The district court determined that fees were appropriate on the "who" issue decided in Katie John/Babbitt because the court invited the participation of the parties to the related cases and because resolution of the issue was necessary to each case. Alaska disagrees; the state argues that, although plaintiffs had an interest in which authority — federal or state — would manage subsistence fishing in navigable waters, they based their arguments on this issue entirely on the determination of whether or not navigable waters were "public lands" as defined under ANILCA. As the defendants characterize plaintiffs' argument, if the waters were "public lands," then they were subject, a fortiori, to federal rather than state management. By contrast, Alaska tries to distinguish its own basis for asserting state as opposed to federal jurisdiction in Babbitt, and argues that ANILCA did not grant the federal government jurisdiction to create the FSB and to establish a comprehensive plan, even on public lands. Alaska's position in Babbitt was that Congress — though it conditioned state subsistence management on public lands on the state's having laws consistent with Title VIII — failed to provide the Interior Secretary with express authority to manage public lands should the State of Alaska fail to comply with Title VIII.5 Because the Quinhagak plaintiffs did not argue this particular reasoning in their complaint and preliminary injunction motion, Alaska maintains that they did not properly join the debate over whether federal or state control should apply.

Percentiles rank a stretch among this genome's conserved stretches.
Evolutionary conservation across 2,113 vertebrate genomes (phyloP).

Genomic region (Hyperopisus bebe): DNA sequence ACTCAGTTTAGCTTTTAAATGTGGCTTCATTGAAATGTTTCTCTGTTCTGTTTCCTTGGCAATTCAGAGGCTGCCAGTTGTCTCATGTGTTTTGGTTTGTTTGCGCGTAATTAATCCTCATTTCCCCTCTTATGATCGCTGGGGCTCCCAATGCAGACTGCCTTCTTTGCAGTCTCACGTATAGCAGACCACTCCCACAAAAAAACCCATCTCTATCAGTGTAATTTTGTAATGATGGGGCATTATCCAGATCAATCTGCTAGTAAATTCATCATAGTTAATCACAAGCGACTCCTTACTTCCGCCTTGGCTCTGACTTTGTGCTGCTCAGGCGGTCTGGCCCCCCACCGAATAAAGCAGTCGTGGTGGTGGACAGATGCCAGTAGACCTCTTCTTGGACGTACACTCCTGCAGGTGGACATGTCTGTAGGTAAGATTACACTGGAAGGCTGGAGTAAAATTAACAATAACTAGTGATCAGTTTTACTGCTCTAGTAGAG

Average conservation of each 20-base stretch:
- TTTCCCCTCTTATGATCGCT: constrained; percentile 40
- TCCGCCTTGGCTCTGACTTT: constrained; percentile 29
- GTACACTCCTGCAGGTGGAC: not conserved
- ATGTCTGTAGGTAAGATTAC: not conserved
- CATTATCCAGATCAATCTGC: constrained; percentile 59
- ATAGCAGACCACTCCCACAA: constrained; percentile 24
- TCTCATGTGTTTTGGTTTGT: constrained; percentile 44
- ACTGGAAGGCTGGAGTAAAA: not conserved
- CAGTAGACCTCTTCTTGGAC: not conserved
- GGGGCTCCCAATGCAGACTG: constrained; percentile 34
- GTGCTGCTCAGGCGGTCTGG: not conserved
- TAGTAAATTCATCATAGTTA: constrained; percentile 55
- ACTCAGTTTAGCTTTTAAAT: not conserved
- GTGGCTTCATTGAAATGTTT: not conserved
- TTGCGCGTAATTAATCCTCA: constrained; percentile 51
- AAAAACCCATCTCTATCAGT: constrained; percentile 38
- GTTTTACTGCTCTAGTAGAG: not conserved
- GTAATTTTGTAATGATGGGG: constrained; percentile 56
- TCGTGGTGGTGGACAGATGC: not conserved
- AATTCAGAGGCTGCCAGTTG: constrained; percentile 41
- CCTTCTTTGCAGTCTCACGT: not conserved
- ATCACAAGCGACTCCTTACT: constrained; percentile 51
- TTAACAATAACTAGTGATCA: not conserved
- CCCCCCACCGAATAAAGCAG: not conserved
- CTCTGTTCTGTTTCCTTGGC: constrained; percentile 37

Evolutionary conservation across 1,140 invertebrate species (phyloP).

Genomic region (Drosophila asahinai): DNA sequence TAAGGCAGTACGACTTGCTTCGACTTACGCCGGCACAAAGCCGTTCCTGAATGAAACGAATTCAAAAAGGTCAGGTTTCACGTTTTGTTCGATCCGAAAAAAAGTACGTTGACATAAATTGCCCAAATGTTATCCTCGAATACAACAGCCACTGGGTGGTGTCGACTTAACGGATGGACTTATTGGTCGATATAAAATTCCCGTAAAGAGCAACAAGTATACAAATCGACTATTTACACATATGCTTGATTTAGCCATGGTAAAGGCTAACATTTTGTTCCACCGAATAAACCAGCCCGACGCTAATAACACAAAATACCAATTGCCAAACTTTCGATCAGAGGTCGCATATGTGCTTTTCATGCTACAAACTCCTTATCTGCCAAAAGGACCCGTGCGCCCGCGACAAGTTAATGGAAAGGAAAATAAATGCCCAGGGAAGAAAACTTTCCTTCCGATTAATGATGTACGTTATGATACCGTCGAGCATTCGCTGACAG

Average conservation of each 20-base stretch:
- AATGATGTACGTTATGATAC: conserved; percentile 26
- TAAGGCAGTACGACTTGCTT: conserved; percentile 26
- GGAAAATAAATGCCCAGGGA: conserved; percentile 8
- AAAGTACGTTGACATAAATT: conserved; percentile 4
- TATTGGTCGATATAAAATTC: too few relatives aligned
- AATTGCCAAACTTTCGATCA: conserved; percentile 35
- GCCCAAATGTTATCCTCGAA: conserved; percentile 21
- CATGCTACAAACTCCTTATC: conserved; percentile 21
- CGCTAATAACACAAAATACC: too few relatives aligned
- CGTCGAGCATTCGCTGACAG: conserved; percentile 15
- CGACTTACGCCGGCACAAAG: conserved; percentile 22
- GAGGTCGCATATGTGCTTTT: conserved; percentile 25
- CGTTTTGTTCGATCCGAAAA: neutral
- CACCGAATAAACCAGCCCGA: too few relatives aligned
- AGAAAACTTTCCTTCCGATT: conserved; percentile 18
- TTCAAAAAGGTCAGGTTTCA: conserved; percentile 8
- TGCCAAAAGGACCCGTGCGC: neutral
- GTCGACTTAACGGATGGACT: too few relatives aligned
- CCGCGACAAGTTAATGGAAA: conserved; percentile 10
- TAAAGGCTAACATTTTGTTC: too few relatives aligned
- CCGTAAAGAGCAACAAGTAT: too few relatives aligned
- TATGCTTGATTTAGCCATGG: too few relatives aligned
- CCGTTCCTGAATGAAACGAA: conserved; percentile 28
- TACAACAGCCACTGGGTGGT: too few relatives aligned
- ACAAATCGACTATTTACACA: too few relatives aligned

We conclude that Alaska's interpretation of the events underlying the current conflict begs the question. In its March 12, 1993, opposition to the Quinhagak plaintiffs' motion for preliminary injunction, the state defendants acknowledged that their claims about federal jurisdiction were at issue in Quinhagak, stating: